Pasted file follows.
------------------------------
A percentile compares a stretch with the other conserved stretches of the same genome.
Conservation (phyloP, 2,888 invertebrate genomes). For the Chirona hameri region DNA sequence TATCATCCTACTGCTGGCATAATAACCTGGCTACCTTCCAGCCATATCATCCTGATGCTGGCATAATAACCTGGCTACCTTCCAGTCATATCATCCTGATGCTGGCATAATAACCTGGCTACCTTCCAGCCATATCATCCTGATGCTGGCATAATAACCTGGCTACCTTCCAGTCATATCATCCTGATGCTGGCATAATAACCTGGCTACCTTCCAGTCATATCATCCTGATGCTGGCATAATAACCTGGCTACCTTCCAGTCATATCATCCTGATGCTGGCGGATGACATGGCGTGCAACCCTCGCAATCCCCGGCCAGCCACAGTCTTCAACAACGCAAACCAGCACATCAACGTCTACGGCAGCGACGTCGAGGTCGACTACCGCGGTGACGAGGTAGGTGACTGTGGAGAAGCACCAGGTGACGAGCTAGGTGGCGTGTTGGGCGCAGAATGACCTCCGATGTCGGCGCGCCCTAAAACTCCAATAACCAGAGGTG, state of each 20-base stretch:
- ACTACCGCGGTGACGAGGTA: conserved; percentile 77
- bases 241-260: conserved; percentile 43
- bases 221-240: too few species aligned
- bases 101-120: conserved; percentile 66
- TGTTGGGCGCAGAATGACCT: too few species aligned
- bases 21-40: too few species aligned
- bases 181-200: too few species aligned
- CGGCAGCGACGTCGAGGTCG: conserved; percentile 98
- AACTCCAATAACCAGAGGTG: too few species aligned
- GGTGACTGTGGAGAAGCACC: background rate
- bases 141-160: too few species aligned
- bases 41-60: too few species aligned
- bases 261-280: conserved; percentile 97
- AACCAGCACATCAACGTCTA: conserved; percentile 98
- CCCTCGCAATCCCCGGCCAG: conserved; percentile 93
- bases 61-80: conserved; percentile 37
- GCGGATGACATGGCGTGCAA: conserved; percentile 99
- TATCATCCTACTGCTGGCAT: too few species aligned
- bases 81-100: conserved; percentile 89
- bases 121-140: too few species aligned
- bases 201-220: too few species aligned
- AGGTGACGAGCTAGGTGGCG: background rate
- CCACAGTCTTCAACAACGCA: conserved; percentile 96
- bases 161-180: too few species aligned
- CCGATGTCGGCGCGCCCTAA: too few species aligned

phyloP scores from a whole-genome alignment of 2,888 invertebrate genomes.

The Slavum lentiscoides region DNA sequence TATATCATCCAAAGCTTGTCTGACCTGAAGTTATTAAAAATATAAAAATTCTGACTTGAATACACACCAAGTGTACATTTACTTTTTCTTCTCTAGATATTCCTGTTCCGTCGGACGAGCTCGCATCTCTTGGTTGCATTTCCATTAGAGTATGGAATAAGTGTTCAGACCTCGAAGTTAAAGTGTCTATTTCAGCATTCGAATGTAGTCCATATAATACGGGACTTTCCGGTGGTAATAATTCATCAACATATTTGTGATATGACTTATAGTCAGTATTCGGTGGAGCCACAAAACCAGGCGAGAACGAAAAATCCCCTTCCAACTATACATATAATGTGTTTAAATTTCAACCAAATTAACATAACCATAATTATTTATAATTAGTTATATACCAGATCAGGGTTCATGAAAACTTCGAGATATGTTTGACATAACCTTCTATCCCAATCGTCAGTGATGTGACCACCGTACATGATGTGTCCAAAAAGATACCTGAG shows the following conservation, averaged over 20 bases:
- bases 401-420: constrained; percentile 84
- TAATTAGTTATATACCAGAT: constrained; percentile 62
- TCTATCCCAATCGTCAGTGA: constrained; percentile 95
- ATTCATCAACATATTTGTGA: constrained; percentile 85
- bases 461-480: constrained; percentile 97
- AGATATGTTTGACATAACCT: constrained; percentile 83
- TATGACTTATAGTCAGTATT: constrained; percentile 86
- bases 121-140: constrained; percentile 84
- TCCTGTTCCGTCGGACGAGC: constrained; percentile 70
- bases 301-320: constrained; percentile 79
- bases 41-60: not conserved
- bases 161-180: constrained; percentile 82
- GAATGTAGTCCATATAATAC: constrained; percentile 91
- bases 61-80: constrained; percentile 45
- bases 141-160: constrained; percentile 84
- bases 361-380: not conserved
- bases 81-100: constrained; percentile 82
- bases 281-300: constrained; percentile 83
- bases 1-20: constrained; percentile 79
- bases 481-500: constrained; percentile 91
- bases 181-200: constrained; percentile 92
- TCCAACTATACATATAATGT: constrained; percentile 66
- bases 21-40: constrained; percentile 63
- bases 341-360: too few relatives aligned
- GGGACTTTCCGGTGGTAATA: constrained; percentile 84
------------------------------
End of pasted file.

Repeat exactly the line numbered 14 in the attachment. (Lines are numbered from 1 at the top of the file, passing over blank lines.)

- bases 41-60: too few species aligned